Severe Trauma May Damage The Brain as Well as the Psyche

NOTE: This is only a portion of the article.  Read the entire post at http://www.nytimes.com/1995/08/01/science/severe-trauma-may-damage-the-brain-as-well-as-the-psyche.html?pagewanted=all

Cortisol is a major means the body uses, with adrenaline, to arouse itself so quickly; its action, for example, triggers an increase in blood pressure and mobilizes energy from fat tissue and the liver.

“The dark side of this picture is the neurological effects,” said Dr. Sapolsky. “It’s necessary for survival, but it can be disastrous if you secrete cortisol for months or years on end. We’ve known it could lead to stress-exacerbated diseases like hypertension or adult onset diabetes. But now we’re finding the hippocampus is also damaged by these secretions.”

Studies in animals show that when glucocorticoids are secreted at high levels for several hours or days, there is a detectable effect on memory, though no neuronal death. But with sustained release from repeated stress, “it eventually kills neurons in the hippocampus,” said Dr. Sapolsky. “This has been shown solidly in rats, with the cell biology well understood.”

A parallel effect has long been known among patients with Cushing’s disease, a hormonal condition in which tumors in the adrenal or pituitary glands or corticosteroid drugs used for a prolonged time cause the adrenal glands to secrete high levels of a hormone called ACTHm and of cortisol. Such patients are prone to a range of diseases “in any organ with stress sensitivity,” including diabetes, hypertension and suppression of the immune system, said Dr. Sapolsky.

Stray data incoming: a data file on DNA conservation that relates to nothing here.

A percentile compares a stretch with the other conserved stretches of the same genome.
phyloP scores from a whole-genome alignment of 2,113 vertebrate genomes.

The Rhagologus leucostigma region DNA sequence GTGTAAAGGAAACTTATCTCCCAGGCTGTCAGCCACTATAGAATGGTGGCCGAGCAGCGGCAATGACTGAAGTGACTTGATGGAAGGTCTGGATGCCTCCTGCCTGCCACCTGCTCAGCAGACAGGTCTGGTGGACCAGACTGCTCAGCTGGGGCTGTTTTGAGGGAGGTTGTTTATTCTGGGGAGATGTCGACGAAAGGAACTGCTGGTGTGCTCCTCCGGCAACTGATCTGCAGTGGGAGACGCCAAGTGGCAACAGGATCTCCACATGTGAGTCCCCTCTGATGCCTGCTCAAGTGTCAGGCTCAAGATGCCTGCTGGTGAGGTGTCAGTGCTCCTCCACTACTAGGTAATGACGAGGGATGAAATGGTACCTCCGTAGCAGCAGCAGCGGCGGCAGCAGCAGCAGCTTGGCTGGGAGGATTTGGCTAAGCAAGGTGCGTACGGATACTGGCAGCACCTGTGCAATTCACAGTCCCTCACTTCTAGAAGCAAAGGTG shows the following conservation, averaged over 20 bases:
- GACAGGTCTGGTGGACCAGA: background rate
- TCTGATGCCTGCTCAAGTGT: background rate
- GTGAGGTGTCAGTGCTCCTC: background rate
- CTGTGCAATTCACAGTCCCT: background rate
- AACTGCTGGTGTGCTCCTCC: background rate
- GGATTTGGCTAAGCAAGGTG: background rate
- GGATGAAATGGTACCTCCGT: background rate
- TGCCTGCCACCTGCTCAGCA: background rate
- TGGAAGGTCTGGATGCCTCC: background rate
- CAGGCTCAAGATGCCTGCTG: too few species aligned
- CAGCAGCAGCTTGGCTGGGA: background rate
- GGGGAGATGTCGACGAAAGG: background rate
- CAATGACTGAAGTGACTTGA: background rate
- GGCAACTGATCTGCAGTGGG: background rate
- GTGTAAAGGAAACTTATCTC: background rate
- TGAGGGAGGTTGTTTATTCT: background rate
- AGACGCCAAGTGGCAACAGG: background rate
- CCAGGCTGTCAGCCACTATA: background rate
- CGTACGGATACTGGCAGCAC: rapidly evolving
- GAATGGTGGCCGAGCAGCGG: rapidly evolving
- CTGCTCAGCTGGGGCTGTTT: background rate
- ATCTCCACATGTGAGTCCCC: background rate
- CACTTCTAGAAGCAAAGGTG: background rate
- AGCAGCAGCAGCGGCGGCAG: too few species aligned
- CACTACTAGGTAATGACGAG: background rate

Cushing’s patients also have pronounced memory problems, especially for facts like where a car was parked. “The hippocampus is essential for transferring such facts from short-term to long-term memory,” said Dr. Sapolsky.

In 1993, researchers at the University of Michigan reported that magnetic resonance imaging had shown an atrophy and shrinkage of the hippocampus in patients with Cushing’s disease; the higher their levels of cortisol, the more shrinkage.

In an apparent paradox, low levels of cortisol in post-trauma victims were found in a separate research report, also in the July issue of The American Journal of Psychiatry. Dr. Rachel Yehuda, a psychologist at Mount Sinai Medical School in New York City, found the lower levels of cortisol in Holocaust survivors who had been in concentration camps 50 years ago and who still had post-traumatic symptoms.

“There are mixed findings on cortisol levels in trauma victims, with some researchers finding very high levels and others finding very low levels,” said Dr. Sapolsky. “Biologically speaking, there may be different kinds of post-traumatic stress.”

In a series of studies, Dr. Yehuda has found that those post-trauma patients who have low cortisol levels also seem to have “a hypersensitivity in cell receptors for cortisol,” she said. To protect itself, the body seems to reset its cortisol levels at a lower point.

The low cortisol levels “seem paradoxical, but both too much and too little can be bad,” said Dr. Yehuda. “There are different kinds of cells in various regions of the hippocampus that react to cortisol. Some atrophy or die if there is too little cortisol, some if there is too much.”

Dr. Yehuda added, “In a brain scan, there’s no way to know exactly which cells have died.”

To be sure that the shrinkage found in the hippocampus of trauma victims is indeed because of the events they suffered through, researchers are now turning to prospective studies, where before-and-after brain images can be made of people who have not yet undergone trauma, but are at high risk, or who have undergone it so recently that cell death has not had time to occur.